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8/20/2003

 
| Wichita Lineman



It has been almost two years since the horrific events of September 11, 2001 but its impact on me did not manifest itself until last week.

Osama, it took you two years to get to me; but you did.

And that pisses me off.

Let me explain:

Last Thursday I had to drive over 200 miles to another city for a business trip. I was on the interstate and listening to talk radio. It was a beautiful sunny day.

Then the blackout hit.

The radio went dead and my cell phone stopped working. Eventually the radio comes back on with a special report indicating that there had been a massive power outage. Reports were unclear at the time, and the news anchor was stating that it appeared to affect the entire country (Later I learned it only reached the Northeast).

I tried to call my wife on the cell, but the cells were down.

The news reported that due to the power outage gas pumps were not working. The few pumps that were working had lines of over 100 cars waiting to fill up. I only had a quarter tank of gas -- enough to get to my destination but not enough to turn around and go home. . .

I finally got a hold of my wife on the phone and we filled each other in what we had learned; which at that time it wasn't much. I tell her I love her and to be careful driving home. I hang up the phone and I start to get scared.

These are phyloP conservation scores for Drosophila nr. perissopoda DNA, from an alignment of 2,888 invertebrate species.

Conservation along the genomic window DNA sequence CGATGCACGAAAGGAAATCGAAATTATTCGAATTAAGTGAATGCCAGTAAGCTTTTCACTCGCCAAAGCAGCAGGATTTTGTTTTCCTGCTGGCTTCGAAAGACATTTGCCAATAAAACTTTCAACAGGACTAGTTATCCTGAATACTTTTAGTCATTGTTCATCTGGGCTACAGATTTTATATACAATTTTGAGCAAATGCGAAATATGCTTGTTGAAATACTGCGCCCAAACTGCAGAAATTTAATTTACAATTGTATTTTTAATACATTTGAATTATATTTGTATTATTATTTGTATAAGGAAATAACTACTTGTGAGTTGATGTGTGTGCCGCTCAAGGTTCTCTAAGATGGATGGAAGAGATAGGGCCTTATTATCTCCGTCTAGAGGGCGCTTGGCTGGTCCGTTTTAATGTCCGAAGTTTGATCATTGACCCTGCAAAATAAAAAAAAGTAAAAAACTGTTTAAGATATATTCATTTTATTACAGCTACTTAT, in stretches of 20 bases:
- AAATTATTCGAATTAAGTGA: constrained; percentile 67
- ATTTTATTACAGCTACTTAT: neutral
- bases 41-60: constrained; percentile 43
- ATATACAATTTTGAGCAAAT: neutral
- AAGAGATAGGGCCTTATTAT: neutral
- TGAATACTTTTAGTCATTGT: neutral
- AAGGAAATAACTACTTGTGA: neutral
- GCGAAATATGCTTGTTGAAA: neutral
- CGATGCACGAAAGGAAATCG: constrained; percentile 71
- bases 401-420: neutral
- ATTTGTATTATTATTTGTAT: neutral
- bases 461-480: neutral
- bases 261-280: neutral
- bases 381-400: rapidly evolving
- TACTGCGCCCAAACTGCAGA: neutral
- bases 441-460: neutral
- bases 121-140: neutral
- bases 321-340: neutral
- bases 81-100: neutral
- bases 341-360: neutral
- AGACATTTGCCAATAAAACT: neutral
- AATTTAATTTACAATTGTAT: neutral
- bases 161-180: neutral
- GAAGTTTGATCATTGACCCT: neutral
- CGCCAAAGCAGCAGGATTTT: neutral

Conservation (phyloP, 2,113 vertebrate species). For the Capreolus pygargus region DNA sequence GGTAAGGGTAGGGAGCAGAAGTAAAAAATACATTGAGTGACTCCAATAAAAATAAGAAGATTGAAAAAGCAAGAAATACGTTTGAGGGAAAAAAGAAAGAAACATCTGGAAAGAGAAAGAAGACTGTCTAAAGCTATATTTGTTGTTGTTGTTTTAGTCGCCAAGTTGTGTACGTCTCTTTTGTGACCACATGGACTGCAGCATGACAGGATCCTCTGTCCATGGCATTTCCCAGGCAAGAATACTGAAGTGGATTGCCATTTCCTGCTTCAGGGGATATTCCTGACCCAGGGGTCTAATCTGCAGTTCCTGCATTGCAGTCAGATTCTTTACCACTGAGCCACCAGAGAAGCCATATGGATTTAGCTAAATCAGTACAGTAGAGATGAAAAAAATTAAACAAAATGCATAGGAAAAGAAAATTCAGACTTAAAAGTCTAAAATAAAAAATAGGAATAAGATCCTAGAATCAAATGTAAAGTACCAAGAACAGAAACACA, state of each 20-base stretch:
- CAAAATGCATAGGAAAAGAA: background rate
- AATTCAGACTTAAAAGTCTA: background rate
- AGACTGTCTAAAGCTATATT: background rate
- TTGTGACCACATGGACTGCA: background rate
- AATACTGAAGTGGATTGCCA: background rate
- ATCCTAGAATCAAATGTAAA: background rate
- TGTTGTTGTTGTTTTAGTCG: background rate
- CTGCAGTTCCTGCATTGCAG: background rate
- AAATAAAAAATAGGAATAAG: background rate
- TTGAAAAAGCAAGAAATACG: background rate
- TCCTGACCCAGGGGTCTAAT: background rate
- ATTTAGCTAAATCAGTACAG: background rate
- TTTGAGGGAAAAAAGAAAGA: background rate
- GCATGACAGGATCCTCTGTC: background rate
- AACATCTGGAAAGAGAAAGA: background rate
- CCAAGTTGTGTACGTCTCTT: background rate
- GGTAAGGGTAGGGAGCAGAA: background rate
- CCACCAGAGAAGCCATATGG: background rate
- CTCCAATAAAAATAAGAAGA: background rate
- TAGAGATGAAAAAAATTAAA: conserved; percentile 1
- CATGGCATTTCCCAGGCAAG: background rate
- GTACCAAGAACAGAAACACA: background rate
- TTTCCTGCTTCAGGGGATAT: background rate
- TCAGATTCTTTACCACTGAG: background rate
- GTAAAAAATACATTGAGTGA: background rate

Is this terrorism? Are we being attacked? And if we have no power and no gas how will I get home? How will I reach my wife? Are there enough batteries and food in the house? How will my wife be able to handle the house alone? How will my wife protect herself if there are looters. . . etc., etc. so on and so forth. . .

In my mind's eye I had visions of a Mad Max post apocalyptic world without electricity where I was forced to walk the 200 miles back home. . .

By the time I reached my destination I was distraught with worry. Traffic lights are down so the roadways are snarled with traffic. All I can do is sit and wait.

Eventually we learn from news reports that this was a simple (yet far reaching) old fashioned power-grid blackout. Just too many air conditioners running at once and an antiquated power grid. In fact George W. was in California living it up at a high priced fundraiser at the same time I was freaking out in my car.

Twelve hours later and the power was back on and life returned to normal.

In retrospect, it seems foolish to have panicked. So why did I? I doubt that before 9/11 I would have had such a violent reaction.

That is the beauty of terrorism. It eats at you. It turns your psyche against you and aren't even aware it's happening.

Before the blackout, 9/11 did not have much influence on my daily life (thank God) Sure, I had to take my shoes off at the airport and was no longer allowed to bring shopping bags into my local mall movie theater but these were merely inconveniences.

The blackout, something that shouldn't have been anything more than a slight blip on my life, created a real scare for me -- thanks to Osama and crew who planted the seed in my head two years ago. . .

It is unsettling to know that terrorism can do that.





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